It is precisely this complicated mother-daughter relationship that Mirza sought to use to open up a new avenue for queer storytelling. She aimed to expand queer narratives beyond a typical coming-out story by exploring the tension between Zaynab and Parveen, who scours their block with binoculars for potential husbands for Zaynab.

“That concept, while, yes, we live in America, yes, it’s 2019, that’s true for some people in some spaces … that’s still a certain level of privilege,” she noted. “I think it’s still exceptionally important, even today, we still have to recognize … when we talk to people about coming out, if it’s safe for them to do so in their life, in their family, in their lived experience.”

This other relationship that Zaynab and Alma share in the film — both being first-generation and between immigrant mothers and their American-born children — paints two very different pictures of the complex push-and-pull between homeland and adopted home. For her part, Parveen’s obsession with Pakistani soap operas acts as a nebulous tether to what she has lost.

“There is this very rich, robust TV drama culture in South Asia — similar to the way telenovelas are very popular in Hispanic communities,” Mirza explained. “For a lot of immigrants, when you come to the United States, especially if you’ve lost someone or you don’t feel connected to certain parts of the culture, you go inwards, and you’re seeking connection to where you came from.”

Fittingly, one scene in the film features Alma and Parveen bonding over the former’s beloved telenovelas. According to Mirza, moments like this are what make Parveen, who was partly inspired by her own mother, at once a specific and universal character. 

“I think the greater narrative we’ve seen in America for Muslim women … is that these women need to be saved,” she said. “The narrative I very intentionally wanted for this woman was that she doesn’t need to be saved; she’s just sad and grieving, feeling disconnected … which I think is deeply relatable across all cultures, all religions and all ages, really.”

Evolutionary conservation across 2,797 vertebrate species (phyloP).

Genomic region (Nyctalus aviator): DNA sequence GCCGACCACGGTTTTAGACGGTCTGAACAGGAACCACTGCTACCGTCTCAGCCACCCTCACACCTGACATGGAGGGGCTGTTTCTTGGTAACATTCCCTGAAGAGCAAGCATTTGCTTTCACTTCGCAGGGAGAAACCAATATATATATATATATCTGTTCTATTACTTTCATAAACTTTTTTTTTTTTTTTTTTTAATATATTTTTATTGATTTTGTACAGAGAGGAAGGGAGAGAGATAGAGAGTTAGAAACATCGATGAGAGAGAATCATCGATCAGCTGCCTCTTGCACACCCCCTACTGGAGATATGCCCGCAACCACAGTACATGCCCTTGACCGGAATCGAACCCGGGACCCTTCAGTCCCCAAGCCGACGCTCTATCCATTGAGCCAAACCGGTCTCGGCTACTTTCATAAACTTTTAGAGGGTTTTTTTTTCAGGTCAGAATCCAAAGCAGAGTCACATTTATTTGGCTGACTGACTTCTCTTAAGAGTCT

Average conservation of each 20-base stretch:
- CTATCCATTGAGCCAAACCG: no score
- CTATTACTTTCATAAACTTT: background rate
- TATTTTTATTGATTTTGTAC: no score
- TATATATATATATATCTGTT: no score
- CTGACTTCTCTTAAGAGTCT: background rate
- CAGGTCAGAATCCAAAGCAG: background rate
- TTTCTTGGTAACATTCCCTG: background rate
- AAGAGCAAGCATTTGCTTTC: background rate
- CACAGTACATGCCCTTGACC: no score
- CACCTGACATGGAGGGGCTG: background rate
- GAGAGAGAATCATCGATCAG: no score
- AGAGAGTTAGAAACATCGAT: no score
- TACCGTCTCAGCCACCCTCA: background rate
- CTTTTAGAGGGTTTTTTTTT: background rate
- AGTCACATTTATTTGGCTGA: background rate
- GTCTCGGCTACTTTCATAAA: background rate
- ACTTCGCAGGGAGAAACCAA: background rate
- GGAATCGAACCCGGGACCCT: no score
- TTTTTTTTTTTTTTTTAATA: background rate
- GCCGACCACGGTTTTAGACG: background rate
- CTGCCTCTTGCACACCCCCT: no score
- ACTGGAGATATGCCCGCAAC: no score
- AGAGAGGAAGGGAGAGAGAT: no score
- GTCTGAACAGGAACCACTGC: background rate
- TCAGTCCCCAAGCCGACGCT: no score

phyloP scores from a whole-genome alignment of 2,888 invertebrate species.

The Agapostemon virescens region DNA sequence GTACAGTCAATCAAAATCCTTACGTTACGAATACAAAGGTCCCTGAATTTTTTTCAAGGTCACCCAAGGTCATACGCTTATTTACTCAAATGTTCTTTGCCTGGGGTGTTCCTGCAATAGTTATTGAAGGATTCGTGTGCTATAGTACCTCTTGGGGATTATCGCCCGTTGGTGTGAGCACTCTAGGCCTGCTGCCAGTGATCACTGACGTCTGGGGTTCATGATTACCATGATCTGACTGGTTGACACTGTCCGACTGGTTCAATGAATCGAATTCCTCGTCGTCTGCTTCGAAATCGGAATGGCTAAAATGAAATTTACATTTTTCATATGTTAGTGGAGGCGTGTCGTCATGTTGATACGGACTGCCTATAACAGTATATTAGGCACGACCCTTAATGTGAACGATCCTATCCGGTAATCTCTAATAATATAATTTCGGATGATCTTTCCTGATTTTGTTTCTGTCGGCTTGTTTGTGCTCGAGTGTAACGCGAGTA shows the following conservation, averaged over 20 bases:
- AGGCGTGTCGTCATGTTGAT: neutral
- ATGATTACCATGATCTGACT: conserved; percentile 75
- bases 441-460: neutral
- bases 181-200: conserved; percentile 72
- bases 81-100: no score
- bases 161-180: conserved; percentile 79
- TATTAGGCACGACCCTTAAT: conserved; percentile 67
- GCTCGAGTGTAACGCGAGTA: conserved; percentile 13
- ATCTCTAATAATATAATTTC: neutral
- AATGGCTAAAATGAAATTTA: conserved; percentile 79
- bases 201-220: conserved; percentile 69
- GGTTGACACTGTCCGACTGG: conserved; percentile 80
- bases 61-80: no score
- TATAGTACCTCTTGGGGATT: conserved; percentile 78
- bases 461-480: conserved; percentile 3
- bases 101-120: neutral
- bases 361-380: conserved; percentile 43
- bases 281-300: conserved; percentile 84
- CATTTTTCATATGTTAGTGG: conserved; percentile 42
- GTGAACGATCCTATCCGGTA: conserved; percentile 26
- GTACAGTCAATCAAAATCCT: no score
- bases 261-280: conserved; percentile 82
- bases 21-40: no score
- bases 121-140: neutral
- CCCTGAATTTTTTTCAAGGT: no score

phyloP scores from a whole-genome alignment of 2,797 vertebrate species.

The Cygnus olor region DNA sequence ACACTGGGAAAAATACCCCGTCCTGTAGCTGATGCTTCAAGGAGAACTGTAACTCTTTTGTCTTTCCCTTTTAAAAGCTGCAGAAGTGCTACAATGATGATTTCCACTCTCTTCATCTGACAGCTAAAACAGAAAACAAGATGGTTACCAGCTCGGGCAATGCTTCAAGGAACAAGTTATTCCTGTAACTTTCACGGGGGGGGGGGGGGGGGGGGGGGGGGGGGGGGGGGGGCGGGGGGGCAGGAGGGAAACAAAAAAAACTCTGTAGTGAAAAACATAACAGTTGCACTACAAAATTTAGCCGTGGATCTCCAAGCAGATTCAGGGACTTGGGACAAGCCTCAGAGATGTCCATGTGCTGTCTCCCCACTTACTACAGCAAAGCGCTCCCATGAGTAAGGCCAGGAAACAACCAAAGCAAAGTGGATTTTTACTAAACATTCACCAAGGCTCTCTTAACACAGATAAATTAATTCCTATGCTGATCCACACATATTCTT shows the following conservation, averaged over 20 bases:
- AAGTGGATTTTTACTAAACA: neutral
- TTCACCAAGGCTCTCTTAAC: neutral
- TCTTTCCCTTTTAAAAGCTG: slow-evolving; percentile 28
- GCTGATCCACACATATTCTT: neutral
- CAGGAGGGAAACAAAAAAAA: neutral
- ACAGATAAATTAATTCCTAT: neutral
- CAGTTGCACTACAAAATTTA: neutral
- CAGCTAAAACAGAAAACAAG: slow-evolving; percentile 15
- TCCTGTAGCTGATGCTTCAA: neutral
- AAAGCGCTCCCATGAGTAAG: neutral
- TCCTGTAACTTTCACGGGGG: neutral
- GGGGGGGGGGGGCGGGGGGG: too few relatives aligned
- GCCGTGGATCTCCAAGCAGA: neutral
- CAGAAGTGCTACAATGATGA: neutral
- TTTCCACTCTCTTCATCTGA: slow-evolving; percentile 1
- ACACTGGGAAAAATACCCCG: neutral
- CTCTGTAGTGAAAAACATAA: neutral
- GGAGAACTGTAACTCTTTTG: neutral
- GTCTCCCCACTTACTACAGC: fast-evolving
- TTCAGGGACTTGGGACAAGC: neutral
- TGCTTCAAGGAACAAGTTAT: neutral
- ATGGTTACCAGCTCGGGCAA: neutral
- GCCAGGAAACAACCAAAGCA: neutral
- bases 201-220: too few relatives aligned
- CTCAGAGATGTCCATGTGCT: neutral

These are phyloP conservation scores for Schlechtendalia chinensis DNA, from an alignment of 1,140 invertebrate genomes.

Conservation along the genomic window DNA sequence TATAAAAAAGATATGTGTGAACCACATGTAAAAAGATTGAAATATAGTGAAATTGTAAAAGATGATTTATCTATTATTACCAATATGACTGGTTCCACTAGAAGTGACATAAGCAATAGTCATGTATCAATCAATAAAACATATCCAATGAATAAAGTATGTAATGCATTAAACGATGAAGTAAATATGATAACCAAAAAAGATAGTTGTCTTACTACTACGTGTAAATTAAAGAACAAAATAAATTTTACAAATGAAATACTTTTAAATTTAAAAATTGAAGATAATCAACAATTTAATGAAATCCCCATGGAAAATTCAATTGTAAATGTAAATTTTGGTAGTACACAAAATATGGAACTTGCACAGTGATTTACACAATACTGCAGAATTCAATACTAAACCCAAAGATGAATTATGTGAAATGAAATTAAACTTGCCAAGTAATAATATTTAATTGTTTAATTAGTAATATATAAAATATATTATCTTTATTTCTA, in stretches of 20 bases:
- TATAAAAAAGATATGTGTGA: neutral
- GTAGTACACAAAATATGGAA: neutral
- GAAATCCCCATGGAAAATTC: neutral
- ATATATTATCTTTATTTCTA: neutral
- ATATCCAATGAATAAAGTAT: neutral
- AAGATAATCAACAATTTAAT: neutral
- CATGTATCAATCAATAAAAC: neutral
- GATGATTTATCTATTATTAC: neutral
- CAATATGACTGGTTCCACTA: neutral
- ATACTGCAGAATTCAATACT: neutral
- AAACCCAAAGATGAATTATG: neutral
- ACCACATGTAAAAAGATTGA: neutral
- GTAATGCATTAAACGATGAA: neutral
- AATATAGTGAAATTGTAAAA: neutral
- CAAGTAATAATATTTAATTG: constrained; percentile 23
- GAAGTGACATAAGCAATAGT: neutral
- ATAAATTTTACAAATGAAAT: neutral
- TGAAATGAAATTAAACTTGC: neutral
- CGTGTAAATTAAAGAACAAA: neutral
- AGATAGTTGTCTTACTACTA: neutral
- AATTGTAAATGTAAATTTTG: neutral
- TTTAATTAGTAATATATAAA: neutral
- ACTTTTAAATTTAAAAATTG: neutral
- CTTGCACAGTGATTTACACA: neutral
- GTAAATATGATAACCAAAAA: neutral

The filmmakers of “Signature Move” have certainly inverted this narrative ascribed to Muslim women, though making a political film was never their intention.

“When I started writing the film, it wasn’t because Donald Trump had talked about Muslims and Mexicans in the same sentence … that was my actual life,” she explained. “It just so happened that suddenly, Muslims and Mexicans … we were hot-button groups.”

“Signature Move” was filmed before Trump was elected in 2016, but it did not premiere until after his inauguration. While this has given the film more topical heft, Mirza stressed that this relevance has been ascribed to the film externally: “It’s impossible for these groups not to be inherently politicized because of the climate of this country.” More important to Mirza is the journey to fully inhabiting one’s identity: “I am a Pakistani queer Muslim woman … I don’t say that because I am trying to be political — I am inherently politicized by virtue of just claiming my identity, and being unapologetic about living at those intersections.”

Mirroring Mirza’s own lived experience, “Signature Move” has much to say about navigating the various crossroads of one’s identity, but the film prefers not to be didactic about it. In lieu of heartfelt speeches, we are cued in through more organic moments like Parveen finding her way to one of Zaynab’s wrestling matches, or Alma reminiscing with her mother about the latter’s luchadora days. It feels fitting for a filmmaker and actress who does not see anything inherently defiant about inhabiting her selfhood — to simply be, for Mirza or Zaynab or anyone else, seems to be enough and more.

CORRECTION: An earlier version of this article misidentified the Tufts programs responsible for putting on the lecture. The Program in Women’s, Gender, and Sexuality studies designed and funded the event, and the LGBT Center co-sponsored it. The article has been updated to reflect this change. The Daily deeply regrets this error.